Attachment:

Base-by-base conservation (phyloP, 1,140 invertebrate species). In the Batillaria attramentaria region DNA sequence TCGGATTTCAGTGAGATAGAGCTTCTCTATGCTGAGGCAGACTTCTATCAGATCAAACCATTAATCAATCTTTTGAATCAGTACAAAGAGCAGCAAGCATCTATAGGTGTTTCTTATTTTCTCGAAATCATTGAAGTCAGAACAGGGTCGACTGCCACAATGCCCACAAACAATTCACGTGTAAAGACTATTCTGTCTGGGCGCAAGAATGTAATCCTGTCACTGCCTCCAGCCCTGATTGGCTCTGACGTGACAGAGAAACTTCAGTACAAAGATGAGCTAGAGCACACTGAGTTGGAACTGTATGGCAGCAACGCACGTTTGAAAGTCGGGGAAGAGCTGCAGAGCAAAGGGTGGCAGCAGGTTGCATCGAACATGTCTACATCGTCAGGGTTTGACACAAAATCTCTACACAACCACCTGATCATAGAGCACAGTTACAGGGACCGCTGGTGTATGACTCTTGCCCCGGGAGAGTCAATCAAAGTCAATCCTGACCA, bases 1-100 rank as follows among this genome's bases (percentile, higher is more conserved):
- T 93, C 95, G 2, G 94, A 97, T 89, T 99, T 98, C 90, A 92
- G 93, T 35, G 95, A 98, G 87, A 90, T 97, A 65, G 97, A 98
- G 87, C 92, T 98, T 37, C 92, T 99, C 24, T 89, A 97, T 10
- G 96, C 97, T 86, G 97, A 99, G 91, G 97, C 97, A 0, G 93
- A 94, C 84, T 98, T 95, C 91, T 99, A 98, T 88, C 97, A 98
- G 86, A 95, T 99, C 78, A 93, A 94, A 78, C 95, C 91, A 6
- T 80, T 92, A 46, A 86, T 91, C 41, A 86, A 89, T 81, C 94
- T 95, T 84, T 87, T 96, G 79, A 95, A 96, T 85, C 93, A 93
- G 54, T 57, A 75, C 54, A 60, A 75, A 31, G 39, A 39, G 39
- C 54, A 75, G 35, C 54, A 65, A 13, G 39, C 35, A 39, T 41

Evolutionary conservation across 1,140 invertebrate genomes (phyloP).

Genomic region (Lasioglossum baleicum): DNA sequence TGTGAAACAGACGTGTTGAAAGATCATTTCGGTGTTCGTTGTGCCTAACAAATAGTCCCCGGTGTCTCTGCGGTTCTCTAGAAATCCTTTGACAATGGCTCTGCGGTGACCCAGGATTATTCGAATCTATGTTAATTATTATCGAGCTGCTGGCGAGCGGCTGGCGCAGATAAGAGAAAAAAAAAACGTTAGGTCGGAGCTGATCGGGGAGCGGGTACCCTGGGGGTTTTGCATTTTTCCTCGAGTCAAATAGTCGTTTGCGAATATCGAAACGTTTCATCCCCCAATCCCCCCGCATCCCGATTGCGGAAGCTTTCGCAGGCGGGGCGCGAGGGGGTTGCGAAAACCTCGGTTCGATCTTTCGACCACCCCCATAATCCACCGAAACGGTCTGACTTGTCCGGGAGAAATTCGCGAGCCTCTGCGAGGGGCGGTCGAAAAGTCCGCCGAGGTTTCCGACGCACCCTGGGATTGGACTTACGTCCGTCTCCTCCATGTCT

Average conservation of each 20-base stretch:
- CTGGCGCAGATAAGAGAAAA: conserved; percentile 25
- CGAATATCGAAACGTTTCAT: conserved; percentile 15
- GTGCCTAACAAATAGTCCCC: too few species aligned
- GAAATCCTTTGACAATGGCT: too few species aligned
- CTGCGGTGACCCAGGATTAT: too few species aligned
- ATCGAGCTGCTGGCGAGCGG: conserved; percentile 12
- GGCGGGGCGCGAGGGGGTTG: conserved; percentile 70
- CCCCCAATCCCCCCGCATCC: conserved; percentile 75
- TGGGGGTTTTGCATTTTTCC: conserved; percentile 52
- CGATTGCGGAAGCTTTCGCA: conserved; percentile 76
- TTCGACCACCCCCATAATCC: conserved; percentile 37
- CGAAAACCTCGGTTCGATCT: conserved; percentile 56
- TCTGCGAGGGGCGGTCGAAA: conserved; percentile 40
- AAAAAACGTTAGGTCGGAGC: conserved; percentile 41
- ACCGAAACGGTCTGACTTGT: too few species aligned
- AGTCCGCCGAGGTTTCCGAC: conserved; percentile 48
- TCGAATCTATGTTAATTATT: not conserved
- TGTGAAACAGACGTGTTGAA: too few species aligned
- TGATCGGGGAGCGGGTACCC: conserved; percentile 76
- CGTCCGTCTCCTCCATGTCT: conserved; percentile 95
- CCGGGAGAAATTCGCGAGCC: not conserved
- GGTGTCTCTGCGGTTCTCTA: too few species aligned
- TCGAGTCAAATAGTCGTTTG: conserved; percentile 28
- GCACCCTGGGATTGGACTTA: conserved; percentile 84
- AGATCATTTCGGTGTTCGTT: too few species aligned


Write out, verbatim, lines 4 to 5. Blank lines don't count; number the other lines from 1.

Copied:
- G 87, C 92, T 98, T 37, C 92, T 99, C 24, T 89, A 97, T 10
- G 96, C 97, T 86, G 97, A 99, G 91, G 97, C 97, A 0, G 93